Today the pro-feminist men’s movement champions causes ranging from reducing violence against women to raising awareness about male suicide and prostate cancer. Adherents dwell in gender studies programs, social justice groups, and mental health organizations—and in small groups of men who gather in coffee shops and living rooms for heartfelt talk.

Pro-feminist masculinity has remained relatively obscure, though #MeToo may be changing that.

“It’s allowed male feminists like myself to come out of the shadows,” Michael Kehler, a University of Calgary masculinities studies professor, told me by phone. His career, after two decades of “quiet, diligent work to move this agenda forward,” has flowered with media requests and speaking engagements. In January, Kehler became North America’s first masculinities studies research chair.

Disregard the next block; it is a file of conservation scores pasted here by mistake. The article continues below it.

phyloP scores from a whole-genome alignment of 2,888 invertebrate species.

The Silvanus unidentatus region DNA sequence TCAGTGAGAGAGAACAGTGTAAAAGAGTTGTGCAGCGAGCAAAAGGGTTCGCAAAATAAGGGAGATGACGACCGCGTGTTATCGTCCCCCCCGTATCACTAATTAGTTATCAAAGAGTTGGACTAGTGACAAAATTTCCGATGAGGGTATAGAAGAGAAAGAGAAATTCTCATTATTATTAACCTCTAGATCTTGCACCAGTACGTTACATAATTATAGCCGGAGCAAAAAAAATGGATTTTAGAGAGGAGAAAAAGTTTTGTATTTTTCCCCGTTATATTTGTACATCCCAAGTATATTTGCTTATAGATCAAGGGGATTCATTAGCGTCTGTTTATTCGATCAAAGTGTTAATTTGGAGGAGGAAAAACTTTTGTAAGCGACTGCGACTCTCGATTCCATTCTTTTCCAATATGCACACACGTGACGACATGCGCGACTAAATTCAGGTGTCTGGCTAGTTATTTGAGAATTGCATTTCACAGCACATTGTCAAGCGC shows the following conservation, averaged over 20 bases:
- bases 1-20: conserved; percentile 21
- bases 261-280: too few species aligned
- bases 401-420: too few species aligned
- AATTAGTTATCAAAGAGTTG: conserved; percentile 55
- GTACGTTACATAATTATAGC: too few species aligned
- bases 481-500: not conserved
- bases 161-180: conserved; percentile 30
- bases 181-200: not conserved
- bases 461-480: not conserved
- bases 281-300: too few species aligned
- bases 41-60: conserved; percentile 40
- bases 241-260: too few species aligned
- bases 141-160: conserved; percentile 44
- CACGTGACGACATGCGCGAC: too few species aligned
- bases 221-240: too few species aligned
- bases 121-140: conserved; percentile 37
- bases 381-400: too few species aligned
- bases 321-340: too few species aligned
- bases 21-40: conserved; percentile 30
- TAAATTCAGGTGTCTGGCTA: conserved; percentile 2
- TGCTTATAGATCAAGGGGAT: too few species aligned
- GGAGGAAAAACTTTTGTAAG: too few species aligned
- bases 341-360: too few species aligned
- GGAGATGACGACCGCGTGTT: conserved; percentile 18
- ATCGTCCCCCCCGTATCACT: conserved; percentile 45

“Until recently, there was an allowance, or even an expectation, for men to behave badly, like it was a natural way of being,” Kehler said. “[I]t was written off as ‘boys being boys’ or ‘that’s just locker room talk’. If you didn’t talk about sports or engage in sexualizing banter, other men might question the adequacy of your masculinity.”